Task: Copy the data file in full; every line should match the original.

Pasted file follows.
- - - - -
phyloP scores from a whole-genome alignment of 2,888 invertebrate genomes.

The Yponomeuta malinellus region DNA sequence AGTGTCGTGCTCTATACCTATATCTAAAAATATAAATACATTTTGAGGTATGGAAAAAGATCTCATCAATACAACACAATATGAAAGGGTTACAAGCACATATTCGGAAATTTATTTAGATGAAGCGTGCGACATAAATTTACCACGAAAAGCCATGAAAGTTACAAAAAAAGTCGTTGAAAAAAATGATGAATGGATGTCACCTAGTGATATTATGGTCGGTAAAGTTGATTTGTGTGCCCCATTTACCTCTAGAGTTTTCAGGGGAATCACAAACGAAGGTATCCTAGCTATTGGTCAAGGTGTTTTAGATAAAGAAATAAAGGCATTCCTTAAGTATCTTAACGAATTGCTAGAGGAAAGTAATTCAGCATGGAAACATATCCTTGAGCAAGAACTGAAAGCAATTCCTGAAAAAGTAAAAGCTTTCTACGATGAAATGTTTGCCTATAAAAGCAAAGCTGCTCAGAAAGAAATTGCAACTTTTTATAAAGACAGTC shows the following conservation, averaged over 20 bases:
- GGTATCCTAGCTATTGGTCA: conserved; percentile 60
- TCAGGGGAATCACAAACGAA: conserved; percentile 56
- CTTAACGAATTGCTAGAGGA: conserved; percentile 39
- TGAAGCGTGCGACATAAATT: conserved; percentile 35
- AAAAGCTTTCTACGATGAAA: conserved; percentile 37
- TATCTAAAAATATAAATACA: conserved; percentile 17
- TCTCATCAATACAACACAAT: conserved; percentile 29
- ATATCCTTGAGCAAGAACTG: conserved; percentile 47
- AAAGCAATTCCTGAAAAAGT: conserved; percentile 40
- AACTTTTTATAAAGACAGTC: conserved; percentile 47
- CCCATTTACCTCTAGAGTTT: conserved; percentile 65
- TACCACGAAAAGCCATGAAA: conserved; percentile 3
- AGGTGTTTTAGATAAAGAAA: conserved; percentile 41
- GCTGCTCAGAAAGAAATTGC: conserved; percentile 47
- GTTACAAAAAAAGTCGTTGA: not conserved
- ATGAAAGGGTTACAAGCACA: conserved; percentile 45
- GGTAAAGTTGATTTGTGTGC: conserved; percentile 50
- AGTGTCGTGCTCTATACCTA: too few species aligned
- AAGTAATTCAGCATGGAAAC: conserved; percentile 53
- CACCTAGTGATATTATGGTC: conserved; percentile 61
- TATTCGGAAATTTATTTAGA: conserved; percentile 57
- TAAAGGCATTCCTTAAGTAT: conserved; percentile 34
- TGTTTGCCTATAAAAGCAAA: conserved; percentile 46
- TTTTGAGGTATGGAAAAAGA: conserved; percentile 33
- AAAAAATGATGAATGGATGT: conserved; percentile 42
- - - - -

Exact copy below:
phyloP scores from a whole-genome alignment of 2,888 invertebrate genomes.

The Yponomeuta malinellus region DNA sequence AGTGTCGTGCTCTATACCTATATCTAAAAATATAAATACATTTTGAGGTATGGAAAAAGATCTCATCAATACAACACAATATGAAAGGGTTACAAGCACATATTCGGAAATTTATTTAGATGAAGCGTGCGACATAAATTTACCACGAAAAGCCATGAAAGTTACAAAAAAAGTCGTTGAAAAAAATGATGAATGGATGTCACCTAGTGATATTATGGTCGGTAAAGTTGATTTGTGTGCCCCATTTACCTCTAGAGTTTTCAGGGGAATCACAAACGAAGGTATCCTAGCTATTGGTCAAGGTGTTTTAGATAAAGAAATAAAGGCATTCCTTAAGTATCTTAACGAATTGCTAGAGGAAAGTAATTCAGCATGGAAACATATCCTTGAGCAAGAACTGAAAGCAATTCCTGAAAAAGTAAAAGCTTTCTACGATGAAATGTTTGCCTATAAAAGCAAAGCTGCTCAGAAAGAAATTGCAACTTTTTATAAAGACAGTC shows the following conservation, averaged over 20 bases:
- GGTATCCTAGCTATTGGTCA: conserved; percentile 60
- TCAGGGGAATCACAAACGAA: conserved; percentile 56
- CTTAACGAATTGCTAGAGGA: conserved; percentile 39
- TGAAGCGTGCGACATAAATT: conserved; percentile 35
- AAAAGCTTTCTACGATGAAA: conserved; percentile 37
- TATCTAAAAATATAAATACA: conserved; percentile 17
- TCTCATCAATACAACACAAT: conserved; percentile 29
- ATATCCTTGAGCAAGAACTG: conserved; percentile 47
- AAAGCAATTCCTGAAAAAGT: conserved; percentile 40
- AACTTTTTATAAAGACAGTC: conserved; percentile 47
- CCCATTTACCTCTAGAGTTT: conserved; percentile 65
- TACCACGAAAAGCCATGAAA: conserved; percentile 3
- AGGTGTTTTAGATAAAGAAA: conserved; percentile 41
- GCTGCTCAGAAAGAAATTGC: conserved; percentile 47
- GTTACAAAAAAAGTCGTTGA: not conserved
- ATGAAAGGGTTACAAGCACA: conserved; percentile 45
- GGTAAAGTTGATTTGTGTGC: conserved; percentile 50
- AGTGTCGTGCTCTATACCTA: too few species aligned
- AAGTAATTCAGCATGGAAAC: conserved; percentile 53
- CACCTAGTGATATTATGGTC: conserved; percentile 61
- TATTCGGAAATTTATTTAGA: conserved; percentile 57
- TAAAGGCATTCCTTAAGTAT: conserved; percentile 34
- TGTTTGCCTATAAAAGCAAA: conserved; percentile 46
- TTTTGAGGTATGGAAAAAGA: conserved; percentile 33
- AAAAAATGATGAATGGATGT: conserved; percentile 42